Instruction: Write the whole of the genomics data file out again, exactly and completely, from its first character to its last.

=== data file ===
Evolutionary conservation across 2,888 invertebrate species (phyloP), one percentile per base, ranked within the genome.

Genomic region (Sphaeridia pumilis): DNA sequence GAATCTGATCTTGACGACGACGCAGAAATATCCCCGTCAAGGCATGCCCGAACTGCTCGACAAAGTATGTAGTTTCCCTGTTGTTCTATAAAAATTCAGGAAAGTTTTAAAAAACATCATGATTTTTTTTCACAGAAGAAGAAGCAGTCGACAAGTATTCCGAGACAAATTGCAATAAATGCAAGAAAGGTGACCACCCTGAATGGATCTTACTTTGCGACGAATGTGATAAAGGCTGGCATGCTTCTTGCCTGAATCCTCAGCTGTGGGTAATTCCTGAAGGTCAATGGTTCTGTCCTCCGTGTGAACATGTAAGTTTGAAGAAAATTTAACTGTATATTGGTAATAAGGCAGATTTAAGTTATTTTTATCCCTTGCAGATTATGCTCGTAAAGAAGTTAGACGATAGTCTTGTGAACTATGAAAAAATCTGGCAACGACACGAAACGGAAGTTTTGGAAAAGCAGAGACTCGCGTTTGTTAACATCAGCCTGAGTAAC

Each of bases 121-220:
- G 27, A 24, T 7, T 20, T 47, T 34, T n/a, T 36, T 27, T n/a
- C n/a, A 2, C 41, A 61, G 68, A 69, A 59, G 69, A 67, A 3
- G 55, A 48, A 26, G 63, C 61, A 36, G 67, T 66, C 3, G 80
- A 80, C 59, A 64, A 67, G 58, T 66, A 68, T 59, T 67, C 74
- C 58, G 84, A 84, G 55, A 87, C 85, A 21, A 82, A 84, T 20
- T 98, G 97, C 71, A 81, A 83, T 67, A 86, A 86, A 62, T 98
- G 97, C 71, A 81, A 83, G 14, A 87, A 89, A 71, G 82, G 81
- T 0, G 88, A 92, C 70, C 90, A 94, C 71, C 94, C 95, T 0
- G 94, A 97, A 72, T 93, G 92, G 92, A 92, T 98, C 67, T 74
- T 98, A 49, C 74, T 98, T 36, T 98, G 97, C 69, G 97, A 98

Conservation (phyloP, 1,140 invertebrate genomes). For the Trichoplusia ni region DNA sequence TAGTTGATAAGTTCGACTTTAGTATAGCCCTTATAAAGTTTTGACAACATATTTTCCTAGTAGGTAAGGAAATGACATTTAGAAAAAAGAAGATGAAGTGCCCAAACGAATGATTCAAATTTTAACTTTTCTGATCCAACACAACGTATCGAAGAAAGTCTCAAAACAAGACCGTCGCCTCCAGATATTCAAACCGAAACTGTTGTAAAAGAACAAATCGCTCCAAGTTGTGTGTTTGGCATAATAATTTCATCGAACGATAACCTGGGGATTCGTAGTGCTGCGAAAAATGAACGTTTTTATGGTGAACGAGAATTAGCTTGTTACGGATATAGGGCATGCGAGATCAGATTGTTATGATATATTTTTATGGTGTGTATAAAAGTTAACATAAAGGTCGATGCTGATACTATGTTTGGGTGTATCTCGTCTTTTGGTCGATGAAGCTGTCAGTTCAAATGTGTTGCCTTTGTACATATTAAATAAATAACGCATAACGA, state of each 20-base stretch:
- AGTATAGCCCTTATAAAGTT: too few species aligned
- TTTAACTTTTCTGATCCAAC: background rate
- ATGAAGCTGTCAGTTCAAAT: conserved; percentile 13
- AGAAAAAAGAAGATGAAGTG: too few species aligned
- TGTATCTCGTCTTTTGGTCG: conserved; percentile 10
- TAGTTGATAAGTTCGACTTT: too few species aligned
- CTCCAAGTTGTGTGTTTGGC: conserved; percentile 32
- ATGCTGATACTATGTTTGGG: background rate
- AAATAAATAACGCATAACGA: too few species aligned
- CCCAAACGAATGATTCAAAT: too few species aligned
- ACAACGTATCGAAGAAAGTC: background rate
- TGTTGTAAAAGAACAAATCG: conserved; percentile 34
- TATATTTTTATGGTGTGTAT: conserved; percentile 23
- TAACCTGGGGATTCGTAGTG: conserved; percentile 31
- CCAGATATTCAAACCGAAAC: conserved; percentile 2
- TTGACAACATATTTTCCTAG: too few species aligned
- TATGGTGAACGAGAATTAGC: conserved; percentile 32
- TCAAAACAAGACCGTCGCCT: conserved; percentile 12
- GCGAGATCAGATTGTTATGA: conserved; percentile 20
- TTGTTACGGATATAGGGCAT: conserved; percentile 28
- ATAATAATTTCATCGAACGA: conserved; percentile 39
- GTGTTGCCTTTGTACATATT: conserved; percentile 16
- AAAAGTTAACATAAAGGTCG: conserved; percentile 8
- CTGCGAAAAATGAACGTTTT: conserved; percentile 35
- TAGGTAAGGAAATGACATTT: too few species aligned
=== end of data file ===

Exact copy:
Evolutionary conservation across 2,888 invertebrate species (phyloP), one percentile per base, ranked within the genome.

Genomic region (Sphaeridia pumilis): DNA sequence GAATCTGATCTTGACGACGACGCAGAAATATCCCCGTCAAGGCATGCCCGAACTGCTCGACAAAGTATGTAGTTTCCCTGTTGTTCTATAAAAATTCAGGAAAGTTTTAAAAAACATCATGATTTTTTTTCACAGAAGAAGAAGCAGTCGACAAGTATTCCGAGACAAATTGCAATAAATGCAAGAAAGGTGACCACCCTGAATGGATCTTACTTTGCGACGAATGTGATAAAGGCTGGCATGCTTCTTGCCTGAATCCTCAGCTGTGGGTAATTCCTGAAGGTCAATGGTTCTGTCCTCCGTGTGAACATGTAAGTTTGAAGAAAATTTAACTGTATATTGGTAATAAGGCAGATTTAAGTTATTTTTATCCCTTGCAGATTATGCTCGTAAAGAAGTTAGACGATAGTCTTGTGAACTATGAAAAAATCTGGCAACGACACGAAACGGAAGTTTTGGAAAAGCAGAGACTCGCGTTTGTTAACATCAGCCTGAGTAAC

Each of bases 121-220:
- G 27, A 24, T 7, T 20, T 47, T 34, T n/a, T 36, T 27, T n/a
- C n/a, A 2, C 41, A 61, G 68, A 69, A 59, G 69, A 67, A 3
- G 55, A 48, A 26, G 63, C 61, A 36, G 67, T 66, C 3, G 80
- A 80, C 59, A 64, A 67, G 58, T 66, A 68, T 59, T 67, C 74
- C 58, G 84, A 84, G 55, A 87, C 85, A 21, A 82, A 84, T 20
- T 98, G 97, C 71, A 81, A 83, T 67, A 86, A 86, A 62, T 98
- G 97, C 71, A 81, A 83, G 14, A 87, A 89, A 71, G 82, G 81
- T 0, G 88, A 92, C 70, C 90, A 94, C 71, C 94, C 95, T 0
- G 94, A 97, A 72, T 93, G 92, G 92, A 92, T 98, C 67, T 74
- T 98, A 49, C 74, T 98, T 36, T 98, G 97, C 69, G 97, A 98

Conservation (phyloP, 1,140 invertebrate genomes). For the Trichoplusia ni region DNA sequence TAGTTGATAAGTTCGACTTTAGTATAGCCCTTATAAAGTTTTGACAACATATTTTCCTAGTAGGTAAGGAAATGACATTTAGAAAAAAGAAGATGAAGTGCCCAAACGAATGATTCAAATTTTAACTTTTCTGATCCAACACAACGTATCGAAGAAAGTCTCAAAACAAGACCGTCGCCTCCAGATATTCAAACCGAAACTGTTGTAAAAGAACAAATCGCTCCAAGTTGTGTGTTTGGCATAATAATTTCATCGAACGATAACCTGGGGATTCGTAGTGCTGCGAAAAATGAACGTTTTTATGGTGAACGAGAATTAGCTTGTTACGGATATAGGGCATGCGAGATCAGATTGTTATGATATATTTTTATGGTGTGTATAAAAGTTAACATAAAGGTCGATGCTGATACTATGTTTGGGTGTATCTCGTCTTTTGGTCGATGAAGCTGTCAGTTCAAATGTGTTGCCTTTGTACATATTAAATAAATAACGCATAACGA, state of each 20-base stretch:
- AGTATAGCCCTTATAAAGTT: too few species aligned
- TTTAACTTTTCTGATCCAAC: background rate
- ATGAAGCTGTCAGTTCAAAT: conserved; percentile 13
- AGAAAAAAGAAGATGAAGTG: too few species aligned
- TGTATCTCGTCTTTTGGTCG: conserved; percentile 10
- TAGTTGATAAGTTCGACTTT: too few species aligned
- CTCCAAGTTGTGTGTTTGGC: conserved; percentile 32
- ATGCTGATACTATGTTTGGG: background rate
- AAATAAATAACGCATAACGA: too few species aligned
- CCCAAACGAATGATTCAAAT: too few species aligned
- ACAACGTATCGAAGAAAGTC: background rate
- TGTTGTAAAAGAACAAATCG: conserved; percentile 34
- TATATTTTTATGGTGTGTAT: conserved; percentile 23
- TAACCTGGGGATTCGTAGTG: conserved; percentile 31
- CCAGATATTCAAACCGAAAC: conserved; percentile 2
- TTGACAACATATTTTCCTAG: too few species aligned
- TATGGTGAACGAGAATTAGC: conserved; percentile 32
- TCAAAACAAGACCGTCGCCT: conserved; percentile 12
- GCGAGATCAGATTGTTATGA: conserved; percentile 20
- TTGTTACGGATATAGGGCAT: conserved; percentile 28
- ATAATAATTTCATCGAACGA: conserved; percentile 39
- GTGTTGCCTTTGTACATATT: conserved; percentile 16
- AAAAGTTAACATAAAGGTCG: conserved; percentile 8
- CTGCGAAAAATGAACGTTTT: conserved; percentile 35
- TAGGTAAGGAAATGACATTT: too few species aligned